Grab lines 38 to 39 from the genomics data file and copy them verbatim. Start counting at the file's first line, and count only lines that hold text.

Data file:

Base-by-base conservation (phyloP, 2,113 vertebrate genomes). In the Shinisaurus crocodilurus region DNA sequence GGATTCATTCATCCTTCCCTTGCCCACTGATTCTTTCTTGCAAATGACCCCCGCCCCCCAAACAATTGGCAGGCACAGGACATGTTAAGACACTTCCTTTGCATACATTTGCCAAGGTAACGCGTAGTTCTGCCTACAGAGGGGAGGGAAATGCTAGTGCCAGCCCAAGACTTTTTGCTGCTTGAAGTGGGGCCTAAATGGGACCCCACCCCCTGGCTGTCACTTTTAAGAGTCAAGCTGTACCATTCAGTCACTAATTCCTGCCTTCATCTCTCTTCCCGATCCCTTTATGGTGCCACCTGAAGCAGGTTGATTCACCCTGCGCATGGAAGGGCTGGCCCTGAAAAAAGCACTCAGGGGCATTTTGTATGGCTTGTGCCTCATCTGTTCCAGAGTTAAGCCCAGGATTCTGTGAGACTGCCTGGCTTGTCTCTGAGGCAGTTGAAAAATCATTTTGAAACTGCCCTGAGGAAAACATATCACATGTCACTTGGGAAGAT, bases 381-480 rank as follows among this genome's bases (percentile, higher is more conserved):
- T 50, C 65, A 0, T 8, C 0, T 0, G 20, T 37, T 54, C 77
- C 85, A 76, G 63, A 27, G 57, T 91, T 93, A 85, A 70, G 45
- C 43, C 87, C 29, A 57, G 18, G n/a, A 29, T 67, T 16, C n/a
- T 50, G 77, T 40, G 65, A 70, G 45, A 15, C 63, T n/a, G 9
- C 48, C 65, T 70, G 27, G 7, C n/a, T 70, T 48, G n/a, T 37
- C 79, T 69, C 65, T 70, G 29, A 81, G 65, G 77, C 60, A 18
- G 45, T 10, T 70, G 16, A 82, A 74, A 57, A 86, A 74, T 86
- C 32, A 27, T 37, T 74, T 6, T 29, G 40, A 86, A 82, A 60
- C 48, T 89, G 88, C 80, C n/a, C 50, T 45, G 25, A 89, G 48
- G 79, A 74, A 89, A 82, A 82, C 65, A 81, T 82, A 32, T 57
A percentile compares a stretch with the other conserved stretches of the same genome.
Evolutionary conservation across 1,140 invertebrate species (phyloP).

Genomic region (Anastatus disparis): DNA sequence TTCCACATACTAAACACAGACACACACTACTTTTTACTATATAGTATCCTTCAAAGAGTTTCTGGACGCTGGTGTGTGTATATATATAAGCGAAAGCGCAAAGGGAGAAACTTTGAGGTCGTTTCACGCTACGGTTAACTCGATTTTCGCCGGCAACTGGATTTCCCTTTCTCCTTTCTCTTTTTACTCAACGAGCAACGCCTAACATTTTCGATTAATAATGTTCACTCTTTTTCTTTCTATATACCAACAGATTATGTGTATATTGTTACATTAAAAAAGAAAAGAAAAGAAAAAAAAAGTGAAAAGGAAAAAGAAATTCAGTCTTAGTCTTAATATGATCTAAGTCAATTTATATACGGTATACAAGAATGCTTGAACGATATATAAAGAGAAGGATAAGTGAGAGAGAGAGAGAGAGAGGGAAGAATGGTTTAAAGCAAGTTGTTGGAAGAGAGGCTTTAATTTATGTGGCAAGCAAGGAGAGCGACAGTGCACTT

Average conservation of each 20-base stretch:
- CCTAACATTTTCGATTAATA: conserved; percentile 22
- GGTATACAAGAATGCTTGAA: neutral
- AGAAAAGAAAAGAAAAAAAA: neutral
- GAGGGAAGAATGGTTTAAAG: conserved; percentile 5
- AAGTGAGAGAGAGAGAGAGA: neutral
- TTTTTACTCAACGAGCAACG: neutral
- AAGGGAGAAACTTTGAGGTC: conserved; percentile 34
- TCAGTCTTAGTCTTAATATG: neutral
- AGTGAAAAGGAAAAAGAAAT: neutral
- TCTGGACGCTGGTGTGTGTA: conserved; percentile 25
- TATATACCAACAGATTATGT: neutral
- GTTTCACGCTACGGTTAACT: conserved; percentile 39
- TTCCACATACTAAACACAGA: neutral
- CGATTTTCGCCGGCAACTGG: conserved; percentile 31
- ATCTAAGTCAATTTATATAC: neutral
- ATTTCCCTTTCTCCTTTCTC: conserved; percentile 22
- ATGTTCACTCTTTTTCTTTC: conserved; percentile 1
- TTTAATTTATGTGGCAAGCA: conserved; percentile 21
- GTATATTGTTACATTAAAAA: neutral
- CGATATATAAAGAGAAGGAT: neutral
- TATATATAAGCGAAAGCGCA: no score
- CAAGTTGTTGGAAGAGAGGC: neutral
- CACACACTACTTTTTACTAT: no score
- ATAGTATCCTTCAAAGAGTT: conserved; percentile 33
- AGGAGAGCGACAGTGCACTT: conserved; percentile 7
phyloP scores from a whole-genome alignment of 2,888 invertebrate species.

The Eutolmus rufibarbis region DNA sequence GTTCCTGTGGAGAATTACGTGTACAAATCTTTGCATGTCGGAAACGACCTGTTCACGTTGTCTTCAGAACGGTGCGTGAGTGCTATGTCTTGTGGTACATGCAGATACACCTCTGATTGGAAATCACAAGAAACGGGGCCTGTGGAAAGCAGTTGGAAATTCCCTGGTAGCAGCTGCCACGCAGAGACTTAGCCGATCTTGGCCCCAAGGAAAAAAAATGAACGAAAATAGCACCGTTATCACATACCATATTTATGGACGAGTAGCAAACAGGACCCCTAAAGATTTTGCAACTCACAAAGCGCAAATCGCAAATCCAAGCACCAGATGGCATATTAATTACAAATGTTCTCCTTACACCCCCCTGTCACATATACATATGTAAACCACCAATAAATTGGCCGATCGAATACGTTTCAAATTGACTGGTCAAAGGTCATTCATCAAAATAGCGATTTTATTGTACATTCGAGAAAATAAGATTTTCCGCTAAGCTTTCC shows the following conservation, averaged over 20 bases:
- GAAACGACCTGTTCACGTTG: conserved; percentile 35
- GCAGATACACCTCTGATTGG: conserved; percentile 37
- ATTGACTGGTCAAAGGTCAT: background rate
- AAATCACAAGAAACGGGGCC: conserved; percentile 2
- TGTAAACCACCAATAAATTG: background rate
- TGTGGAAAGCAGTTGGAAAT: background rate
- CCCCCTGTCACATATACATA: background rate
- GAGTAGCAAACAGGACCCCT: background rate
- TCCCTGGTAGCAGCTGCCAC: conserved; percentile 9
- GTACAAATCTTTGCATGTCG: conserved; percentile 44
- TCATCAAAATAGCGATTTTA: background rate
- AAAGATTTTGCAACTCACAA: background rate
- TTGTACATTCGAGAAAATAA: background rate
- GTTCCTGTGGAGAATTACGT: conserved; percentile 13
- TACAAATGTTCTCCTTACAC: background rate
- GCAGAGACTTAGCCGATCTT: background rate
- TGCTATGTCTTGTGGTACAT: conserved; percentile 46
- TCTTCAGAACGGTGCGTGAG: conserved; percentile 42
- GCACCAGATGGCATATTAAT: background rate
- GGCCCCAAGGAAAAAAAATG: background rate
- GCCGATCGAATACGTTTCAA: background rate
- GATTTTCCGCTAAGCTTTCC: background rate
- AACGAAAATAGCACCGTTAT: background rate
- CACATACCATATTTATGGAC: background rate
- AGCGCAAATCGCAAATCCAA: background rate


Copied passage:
- CACACACTACTTTTTACTAT: no score
- ATAGTATCCTTCAAAGAGTT: conserved; percentile 33